Need better string methods

Stephen Horne steve at
Sun Mar 7 19:10:53 CET 2004

On Sat, 06 Mar 2004 12:01:16 -0700, David MacQuigg <dmq at>

># Ruby:
># clean = line.chomp.strip('.').squeeze.split(/\s*\|\s*/)
>This is pretty straight-forward once you know what each of the methods
># Current best Python:
>clean = [' '.join(t.split()).strip('.') for t in line.split('|')]

So what you are saying is that non-programmers just naturally
understand what "/\s*\|\s*/" means!

I kind of agree with you about the join method - I far prefer the now
deprecated function. But it's not much of a problem - you don't _have_
to use method-call syntax for Python, just get the unbound method from
the class and call it with the object as the first parameter...

>>> str.join (' ', ['a', 'b', 'c'])
'a b c'

I guess I see the advantage in the Ruby form. It can of course be
replicated in Python using a library, but being able to handle the
task as neatly by default would be a plus.

So, how about this...

>>> line.lstrip ('.'); re.sub (' +', ' ', _).strip (); re.split (' ?\| ?', _)
'/bgref/stats.stf| SPICE | 3.2.7  | John    Anderson  \n'
'/bgref/stats.stf| SPICE | 3.2.7 | John Anderson'
['/bgref/stats.stf', 'SPICE', '3.2.7', 'John Anderson']

Using ';' and '_', you can chain any functions or methods you want.
The downsides are (1) it only works at the command line, and (2) you
get intermediate results displayed.

A temporary variable can handle both issues, of course...

>>> t=line.lstrip('.'); t=re.sub(' +', ' ', t).strip(); re.split(' ?\| ?', t)
['/bgref/stats.stf', 'SPICE', '3.2.7', 'John Anderson']

or, to save some hassle...

>>> def squeeze (p) :
...   return re.sub (' +', ' ', p)
>>> t=line.lstrip('.'); t=squeeze(t).strip(); re.split(' ?\| ?', t)
['/bgref/stats.stf', 'SPICE', '3.2.7', 'John Anderson']

On this basis, perhaps it would be useful to support the '_' variable
outside of the command line, and maybe to suppress all but the last
result when ';' is used on the command line.

OTOH, as you suggest, maybe we could use some extra string methods.
With an equivalent to the Ruby 'squeeze' and support for regular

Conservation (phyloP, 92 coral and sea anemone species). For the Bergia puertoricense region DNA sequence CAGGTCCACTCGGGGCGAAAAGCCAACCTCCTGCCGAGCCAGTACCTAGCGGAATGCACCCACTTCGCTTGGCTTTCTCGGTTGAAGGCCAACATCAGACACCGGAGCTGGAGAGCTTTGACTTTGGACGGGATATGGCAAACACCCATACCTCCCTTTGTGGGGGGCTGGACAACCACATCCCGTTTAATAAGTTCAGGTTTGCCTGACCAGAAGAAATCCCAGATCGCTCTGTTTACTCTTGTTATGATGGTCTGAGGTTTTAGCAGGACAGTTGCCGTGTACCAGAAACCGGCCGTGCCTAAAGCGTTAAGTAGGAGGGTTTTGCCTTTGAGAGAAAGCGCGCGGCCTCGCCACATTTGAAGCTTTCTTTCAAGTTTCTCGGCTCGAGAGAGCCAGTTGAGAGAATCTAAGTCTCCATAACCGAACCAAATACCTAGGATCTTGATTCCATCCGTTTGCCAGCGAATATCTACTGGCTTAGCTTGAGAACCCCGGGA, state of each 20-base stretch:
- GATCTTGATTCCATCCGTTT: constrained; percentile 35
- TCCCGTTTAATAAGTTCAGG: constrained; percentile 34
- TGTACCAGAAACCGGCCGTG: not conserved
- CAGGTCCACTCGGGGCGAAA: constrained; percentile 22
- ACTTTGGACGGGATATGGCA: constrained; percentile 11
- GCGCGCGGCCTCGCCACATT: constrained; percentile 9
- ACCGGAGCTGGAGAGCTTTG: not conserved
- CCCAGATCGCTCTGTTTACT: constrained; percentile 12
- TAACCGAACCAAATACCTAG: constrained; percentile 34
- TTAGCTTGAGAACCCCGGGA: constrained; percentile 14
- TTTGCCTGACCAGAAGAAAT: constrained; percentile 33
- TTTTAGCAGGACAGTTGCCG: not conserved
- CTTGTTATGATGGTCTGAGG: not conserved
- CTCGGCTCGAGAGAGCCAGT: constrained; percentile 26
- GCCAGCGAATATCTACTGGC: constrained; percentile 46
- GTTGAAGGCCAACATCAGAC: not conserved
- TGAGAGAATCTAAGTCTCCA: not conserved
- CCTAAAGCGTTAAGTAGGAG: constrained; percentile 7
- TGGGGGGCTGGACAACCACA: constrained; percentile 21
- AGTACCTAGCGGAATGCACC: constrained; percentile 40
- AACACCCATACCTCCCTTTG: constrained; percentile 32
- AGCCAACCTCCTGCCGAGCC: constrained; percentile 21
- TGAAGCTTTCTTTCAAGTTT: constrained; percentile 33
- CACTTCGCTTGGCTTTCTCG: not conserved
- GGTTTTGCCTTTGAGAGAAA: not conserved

expression methods, we could write...

line.strip().lstrip('.').squeeze().resplit(' ?\| ?')

Which is very much like the Ruby example.

Finally, it seems to me that this kind of tidy-and-split is probably a
common requirement. The split is easy enough, but after pondering
Robert Brewers argument I wondered if maybe a specialised tidying
class could do the job...

import re

class cleaner :
  steps = []

  def lstrip (self, *args) :
    self.steps.append (lambda s : s.lstrip (*args))
    return self

  def rstrip (self, *args) :
    self.steps.append (lambda s : s.rstrip (*args))
    return self

  def strip (self, *args) :
    self.steps.append (lambda s : s.strip (*args))
    return self

  def squeeze (self) :
    pat = re.compile (' +')
    self.steps.append (lambda s : pat.sub (' ', s))
    return self

  def resub (self, regex, rep) :
    pat=re.compile (regex)
    self.steps.append (lambda s : pat.sub (rep, s))
    return self

  def clean (self, p) :
    for i in self.steps :
      p = i (p)
    return p

line = "..../bgref/stats.stf| SPICE | 3.2.7  | John    Anderson  \n"

mycleaner = cleaner().lstrip(".").strip()            \
                     .squeeze().resub(' ?\| ?','|')

print mycleaner.clean(line).split("|")

Steve Horne

steve at ninereeds dot fsnet dot co dot uk

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